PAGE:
Saying that motorists and bicyclists don’t always get along is not only a massive understatement, but at this point it feels like beating a dead horse. Now, as San Francisco debates the possibility of allowing cyclists to use an “Idaho stop” at stop signs, the two warring factions are once again clashing over what’s best for the city.
The “Idaho stop,” so named because yielding at stop signs rather than coming to a complete stop has been legal for cyclists in Idaho since 1982, is already the standard practice for many cyclists. However, with SFPD occasionally opting for strict enforcement, cyclists choosing to ignore existing regulations have faced the possibility of being ticketed for failing to come to a complete stop. Now, a proposed bill would make citations for bicyclists who safely yield at stop signs the lowest law enforcement priority.
The proposed ordinance is expected to come to a vote in December, and although Mayor Lee has said he’ll veto it, there may be enough supervisors supporting the bill to overcome a veto. If that turns out to be the case, San Francisco will become the largest U.S. city to adopt a stop-as-yield law.
With all that said, the biggest question is, is the “Idaho stop” actually safer for cyclists?
From a functional standpoint, a stop-as-yield makes a lot of sense for cyclists. It allows them to conserve their momentum and clear the intersection faster, reducing the amount of time they’re vulnerable to cross traffic. Allowing cyclists to “proceed without fully stopping at stop signs if the intersection is empty” (as the measure suggests) would not only make things easier for cyclists, it would help eliminate congestion for drivers as well.
As the July protest from bike riders along the Wiggle suggested, following the letter of the law is sometimes better in theory than in practice. Hundreds of cyclists made their point by coming to a complete stop at every stop sign along the route, effectively bringing traffic to a standstill and causing irritated drivers to compound the issue by driving in the wrong lane.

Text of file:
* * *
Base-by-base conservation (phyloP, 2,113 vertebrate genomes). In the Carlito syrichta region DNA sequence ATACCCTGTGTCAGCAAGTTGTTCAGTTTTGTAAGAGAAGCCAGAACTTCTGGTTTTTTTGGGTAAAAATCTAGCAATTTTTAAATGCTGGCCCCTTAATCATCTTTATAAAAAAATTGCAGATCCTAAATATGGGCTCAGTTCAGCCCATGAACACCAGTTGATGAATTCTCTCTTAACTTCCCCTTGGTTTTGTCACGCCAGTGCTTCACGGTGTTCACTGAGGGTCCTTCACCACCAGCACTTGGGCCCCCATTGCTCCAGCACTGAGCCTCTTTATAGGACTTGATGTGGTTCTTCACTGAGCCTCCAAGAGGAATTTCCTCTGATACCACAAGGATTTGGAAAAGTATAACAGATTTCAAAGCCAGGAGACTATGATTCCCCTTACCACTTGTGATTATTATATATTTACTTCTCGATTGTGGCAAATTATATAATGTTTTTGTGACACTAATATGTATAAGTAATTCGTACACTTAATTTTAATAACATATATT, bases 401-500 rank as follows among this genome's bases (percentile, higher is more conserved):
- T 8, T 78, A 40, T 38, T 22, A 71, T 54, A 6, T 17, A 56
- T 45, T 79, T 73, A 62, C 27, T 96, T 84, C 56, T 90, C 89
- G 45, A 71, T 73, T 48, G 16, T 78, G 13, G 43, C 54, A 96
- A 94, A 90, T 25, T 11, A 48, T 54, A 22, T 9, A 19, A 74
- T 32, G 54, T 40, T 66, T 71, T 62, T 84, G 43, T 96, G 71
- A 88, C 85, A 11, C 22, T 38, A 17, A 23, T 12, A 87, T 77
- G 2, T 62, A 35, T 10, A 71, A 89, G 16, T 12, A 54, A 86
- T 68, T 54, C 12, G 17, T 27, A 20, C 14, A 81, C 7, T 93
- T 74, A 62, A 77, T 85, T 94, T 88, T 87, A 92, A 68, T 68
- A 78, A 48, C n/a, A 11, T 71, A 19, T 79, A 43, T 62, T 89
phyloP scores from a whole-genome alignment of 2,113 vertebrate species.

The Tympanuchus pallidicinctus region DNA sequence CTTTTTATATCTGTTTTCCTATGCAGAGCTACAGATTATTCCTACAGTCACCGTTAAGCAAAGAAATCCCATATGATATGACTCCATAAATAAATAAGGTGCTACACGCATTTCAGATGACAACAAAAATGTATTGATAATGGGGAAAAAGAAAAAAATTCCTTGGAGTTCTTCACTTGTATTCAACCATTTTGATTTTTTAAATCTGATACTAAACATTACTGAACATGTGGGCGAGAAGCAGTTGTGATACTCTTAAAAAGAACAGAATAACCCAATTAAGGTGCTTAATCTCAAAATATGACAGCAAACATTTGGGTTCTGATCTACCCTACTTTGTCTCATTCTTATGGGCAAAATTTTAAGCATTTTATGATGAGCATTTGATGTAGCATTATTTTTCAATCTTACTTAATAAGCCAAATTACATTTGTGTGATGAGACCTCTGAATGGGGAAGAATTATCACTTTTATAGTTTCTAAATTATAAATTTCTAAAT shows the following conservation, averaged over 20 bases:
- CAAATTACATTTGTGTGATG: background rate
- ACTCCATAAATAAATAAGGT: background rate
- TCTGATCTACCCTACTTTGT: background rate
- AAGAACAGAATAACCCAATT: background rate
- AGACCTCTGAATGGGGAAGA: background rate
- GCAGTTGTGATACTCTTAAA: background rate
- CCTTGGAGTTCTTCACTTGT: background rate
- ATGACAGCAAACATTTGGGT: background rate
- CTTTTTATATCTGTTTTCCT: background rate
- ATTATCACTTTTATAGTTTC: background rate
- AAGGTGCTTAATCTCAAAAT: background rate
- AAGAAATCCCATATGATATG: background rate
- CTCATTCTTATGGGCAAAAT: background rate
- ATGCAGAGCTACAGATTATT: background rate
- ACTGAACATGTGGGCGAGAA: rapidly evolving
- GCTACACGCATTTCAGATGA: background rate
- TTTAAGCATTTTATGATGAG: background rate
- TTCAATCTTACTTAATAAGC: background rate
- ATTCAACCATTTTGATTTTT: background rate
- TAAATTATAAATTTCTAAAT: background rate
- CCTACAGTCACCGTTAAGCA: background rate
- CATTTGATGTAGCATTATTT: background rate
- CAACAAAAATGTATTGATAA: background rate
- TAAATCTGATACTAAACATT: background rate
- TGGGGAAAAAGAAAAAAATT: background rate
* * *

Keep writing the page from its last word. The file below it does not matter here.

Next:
While some irritation at scofflaw cyclists is clearly warranted (let’s not pretend everyone exercises good judgment at all times) a large amount of animosity seems to stem from the mere act of sitting in a vehicle and watching a cyclist whiz by while the motorist is stuck in gridlock. And, although there’s no way to eliminate resentment, the “Idaho stop” does help keep traffic moving more efficiently for everyone.
Of equal importance is the fact that according to San Francisco’s Vision Zero guidelines, the five behaviors most likely to cause traffic collisions all involve cars and drivers. Embracing the stop-as-yield would help re-prioritize enforcement toward the type of violations typically resulting in serious injuries.
As one opinion piece discussing the merits of the “Idaho stop” suggests, confirmation bias often has motorists outraged by cyclists exhibiting the exact same behaviors they commonly display while operating their own vehicle. As the article correctly points out, “The key to bicycles and cars co-existing safely is predictable behavior.”
For that reason, the “Idaho stop” is safe cycling. The proposed policy would allow police to focus their enforcement efforts on the type of behaviors commonly causing accidents, while also still allowing truly irresponsible cyclists to be ticketed for blowing through a busy intersection.